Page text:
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For Vancouver, a Game 7 to forget

By Dan Di Sciullo
NHL Editor


Dan Di Sciullo Philadelphia, PA (Sports Network) - The chaos that devolved into a riot Wednesday night in Vancouver began shortly before Tim Thomas and the Boston Bruins were putting the finishing touches on an improbable and thrilling run to a Stanley Cup title.

With under three minutes left in the third period, Brad Marchand scored an empty-net goal to stake Boston to a 4-0 lead and effectively seal the Bruins' first championship in 39 years. Thomas took home the Conn Smythe Trophy and also became the first goaltender in NHL history to record a shutout on the road in Game 7 of the Stanley Cup Finals.

Unfortunately, Boston's glory was destined to be overshadowed by the shameful acts that played out on the streets of downtown Vancouver.

Towards the end of the disappointing Game 7, a handful of idiots among the thousands of folks who had gathered outside to watch the hometown team began hurling bottles and other debris at a big screen.

The situation worsened from there as reports of fistfights and flipped-over burning cars -- some of them police vehicles -- played out in a seemingly endless stream on the CTV broadcast. In the end, many people, including myself, wound up watching more footage of the riots than of Game 7 itself.

The Bruins may have dominated on the ice, but they couldn't compete for headlines for long, certainly not once raw video footage of looting and other types of drunken mayhem came across the airwaves.

In the end, many people, including myself,
wound up watching more footage of the
riots than of Game 7 itself.
At one point, a young man ran and jumped through fire on top of a burning car, summing up the special brand of asinine behavior on display Wednesday evening. Unfortunately, he wasn't even close to being the worst offender on a night that saw windows smashed and businesses robbed.

Somehow anarchy ruled the night and a strong show of visual force from the police, who did use tear gas and other tactics to try and disperse the crowds, was too little, too late.

For the city of Vancouver, it was a horrible reminder of the riots that occurred after the Canucks lost Game 7 to the New York Rangers on June 14, 1994. However, that contest 17 years prior was played at Madison Square Garden, nearly 3,000 miles from the scene of the crime in Vancouver.

This time it's an even bigger black eye for Vancouver because the city was actually hosting the last game of the Stanley Cup Finals. Seeing their hometown revel in such an ugly display of violence has to be heartbreaking for all those who love and rightfully have pride in Vancouver.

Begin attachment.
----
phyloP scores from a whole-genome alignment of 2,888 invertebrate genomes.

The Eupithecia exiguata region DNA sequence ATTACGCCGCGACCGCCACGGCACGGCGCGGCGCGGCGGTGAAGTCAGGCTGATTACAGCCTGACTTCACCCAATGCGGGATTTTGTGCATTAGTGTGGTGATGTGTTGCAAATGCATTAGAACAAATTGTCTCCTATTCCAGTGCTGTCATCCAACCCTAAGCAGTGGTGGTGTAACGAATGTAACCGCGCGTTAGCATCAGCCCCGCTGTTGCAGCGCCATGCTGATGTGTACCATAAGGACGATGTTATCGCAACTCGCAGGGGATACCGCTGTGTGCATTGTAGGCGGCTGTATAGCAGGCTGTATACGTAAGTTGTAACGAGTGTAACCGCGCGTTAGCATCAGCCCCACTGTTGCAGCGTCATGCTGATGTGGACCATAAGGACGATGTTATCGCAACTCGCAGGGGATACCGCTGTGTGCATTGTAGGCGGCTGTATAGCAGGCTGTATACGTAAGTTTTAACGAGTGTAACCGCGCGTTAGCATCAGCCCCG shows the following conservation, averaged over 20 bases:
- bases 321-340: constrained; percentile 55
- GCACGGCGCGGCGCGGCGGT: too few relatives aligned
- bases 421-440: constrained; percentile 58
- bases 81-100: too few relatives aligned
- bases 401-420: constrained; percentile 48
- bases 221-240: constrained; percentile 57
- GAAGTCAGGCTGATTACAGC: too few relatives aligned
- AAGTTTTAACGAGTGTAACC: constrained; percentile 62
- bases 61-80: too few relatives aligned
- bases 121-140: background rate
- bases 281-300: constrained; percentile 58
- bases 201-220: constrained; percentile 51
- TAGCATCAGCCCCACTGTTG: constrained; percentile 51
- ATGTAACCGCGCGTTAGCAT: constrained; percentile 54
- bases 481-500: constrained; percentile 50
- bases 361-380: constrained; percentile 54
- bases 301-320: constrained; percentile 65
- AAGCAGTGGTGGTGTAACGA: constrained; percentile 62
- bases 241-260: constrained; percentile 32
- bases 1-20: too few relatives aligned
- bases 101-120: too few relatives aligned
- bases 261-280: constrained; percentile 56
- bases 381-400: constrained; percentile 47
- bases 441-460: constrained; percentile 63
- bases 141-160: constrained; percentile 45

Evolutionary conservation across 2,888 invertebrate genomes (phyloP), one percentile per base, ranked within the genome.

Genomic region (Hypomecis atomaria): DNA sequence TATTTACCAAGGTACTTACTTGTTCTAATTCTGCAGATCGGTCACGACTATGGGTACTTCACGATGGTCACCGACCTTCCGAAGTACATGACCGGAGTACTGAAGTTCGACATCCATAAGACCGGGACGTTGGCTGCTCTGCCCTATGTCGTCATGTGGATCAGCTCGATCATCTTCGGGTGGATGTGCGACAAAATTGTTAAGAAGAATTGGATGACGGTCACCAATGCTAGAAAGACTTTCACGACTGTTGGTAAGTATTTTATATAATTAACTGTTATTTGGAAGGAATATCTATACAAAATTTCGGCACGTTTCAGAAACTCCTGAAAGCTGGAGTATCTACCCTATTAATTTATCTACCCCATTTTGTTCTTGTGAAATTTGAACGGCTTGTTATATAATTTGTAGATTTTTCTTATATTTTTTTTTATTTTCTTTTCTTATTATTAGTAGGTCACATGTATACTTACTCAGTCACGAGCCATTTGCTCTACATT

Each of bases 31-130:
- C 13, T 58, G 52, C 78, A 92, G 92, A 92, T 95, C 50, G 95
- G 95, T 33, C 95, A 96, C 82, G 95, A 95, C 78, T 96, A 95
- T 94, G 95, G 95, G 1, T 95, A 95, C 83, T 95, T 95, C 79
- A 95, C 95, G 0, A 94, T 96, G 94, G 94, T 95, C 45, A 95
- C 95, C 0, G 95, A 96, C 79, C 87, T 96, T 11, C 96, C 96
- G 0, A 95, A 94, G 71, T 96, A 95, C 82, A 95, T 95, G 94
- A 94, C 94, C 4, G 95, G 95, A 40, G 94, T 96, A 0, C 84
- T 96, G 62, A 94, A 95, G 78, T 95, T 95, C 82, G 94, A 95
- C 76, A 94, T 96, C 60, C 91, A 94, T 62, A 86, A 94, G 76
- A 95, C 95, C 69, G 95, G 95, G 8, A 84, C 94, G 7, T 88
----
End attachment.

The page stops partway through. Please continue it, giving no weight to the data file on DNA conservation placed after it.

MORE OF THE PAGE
After all, the perception of Vancouver as a world-class city was tarnished thanks to the stupidity of a tiny percentage of the thousands who had gathered downtown anticipating a celebration.

Many Vancouverites took to Twitter and other social media sites to bash the looters and rioters as not "real fans" of the Canucks and there is some evidence to back up that notion.

The true supporters of Vancouver's hockey club were the ones who remained in attendance at Rogers Arena for the Stanley Cup presentation and even had the class to cheer Thomas when he was awarded with his much-deserved Conn Smythe.

After all, for most passionate fans the disgrace of losing 4-0 in a home Game 7 against what was supposed to be an inferior opponent is enough to bear. The folks who truly cared about what happened on the ice would have been too glum to join in on the civic ugliness that took place of it.

Vancouver had many large gatherings during a successful Winter Olympics hosting stint in 2010, including the grand celebration that followed Team Canada's win over Team USA for the Gold Medal on the final day of the Games. Those assemblies also involved untold amounts of alcohol and went on late into the night, but the atmosphere was festive, not violent like it became yesterday.

Those of us who were at the Vancouver Games marveled at how clean the city looked the morning after the Gold Medal party. The downtown area that appeared to be a mess just a few hours earlier was once again sparkling, surrounded by its famous mountains in the background.

The physical cleaning of the city isn't likely to take long this time around either, but sadly, the damage done to Vancouver's reputation could take years to repair.

Comments? Criticism? Applause? Contact Dan Di Sciullo at ddisciullo@sportsnetwork.com.

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